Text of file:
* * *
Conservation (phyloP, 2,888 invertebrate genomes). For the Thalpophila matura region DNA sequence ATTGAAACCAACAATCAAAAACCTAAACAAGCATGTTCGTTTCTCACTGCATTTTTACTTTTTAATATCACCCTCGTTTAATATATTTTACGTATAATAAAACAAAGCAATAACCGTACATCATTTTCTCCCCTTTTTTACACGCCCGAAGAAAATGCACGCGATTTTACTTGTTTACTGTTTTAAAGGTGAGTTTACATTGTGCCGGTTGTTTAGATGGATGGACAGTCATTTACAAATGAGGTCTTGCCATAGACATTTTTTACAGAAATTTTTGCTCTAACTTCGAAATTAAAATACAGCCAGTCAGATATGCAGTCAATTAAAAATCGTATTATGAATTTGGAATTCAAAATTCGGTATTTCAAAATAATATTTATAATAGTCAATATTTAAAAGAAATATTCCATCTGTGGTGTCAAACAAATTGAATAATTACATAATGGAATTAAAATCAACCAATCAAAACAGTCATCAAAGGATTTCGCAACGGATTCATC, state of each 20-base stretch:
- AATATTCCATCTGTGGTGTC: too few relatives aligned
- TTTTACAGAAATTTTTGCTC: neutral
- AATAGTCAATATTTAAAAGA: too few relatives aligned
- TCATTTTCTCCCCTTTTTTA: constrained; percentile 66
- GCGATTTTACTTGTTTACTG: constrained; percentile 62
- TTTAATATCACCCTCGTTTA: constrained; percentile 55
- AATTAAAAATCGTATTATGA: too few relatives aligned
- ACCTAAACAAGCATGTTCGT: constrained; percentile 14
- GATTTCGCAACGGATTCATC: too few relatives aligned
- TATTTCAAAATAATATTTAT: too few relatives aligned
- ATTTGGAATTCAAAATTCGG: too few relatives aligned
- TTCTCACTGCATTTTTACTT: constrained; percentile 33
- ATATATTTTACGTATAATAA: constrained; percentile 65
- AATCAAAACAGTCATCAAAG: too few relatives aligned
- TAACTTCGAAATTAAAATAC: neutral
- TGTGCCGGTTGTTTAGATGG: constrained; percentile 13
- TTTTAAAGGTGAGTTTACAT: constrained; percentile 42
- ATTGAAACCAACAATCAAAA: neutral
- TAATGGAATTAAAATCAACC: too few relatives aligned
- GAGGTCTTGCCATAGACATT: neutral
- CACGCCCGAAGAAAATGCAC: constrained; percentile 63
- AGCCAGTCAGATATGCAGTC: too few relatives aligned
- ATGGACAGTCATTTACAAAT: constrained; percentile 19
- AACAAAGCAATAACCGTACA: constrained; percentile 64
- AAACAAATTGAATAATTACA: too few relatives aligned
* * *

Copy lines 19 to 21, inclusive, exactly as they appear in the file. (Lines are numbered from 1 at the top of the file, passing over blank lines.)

- ATTGAAACCAACAATCAAAA: neutral
- TAATGGAATTAAAATCAACC: too few relatives aligned
- GAGGTCTTGCCATAGACATT: neutral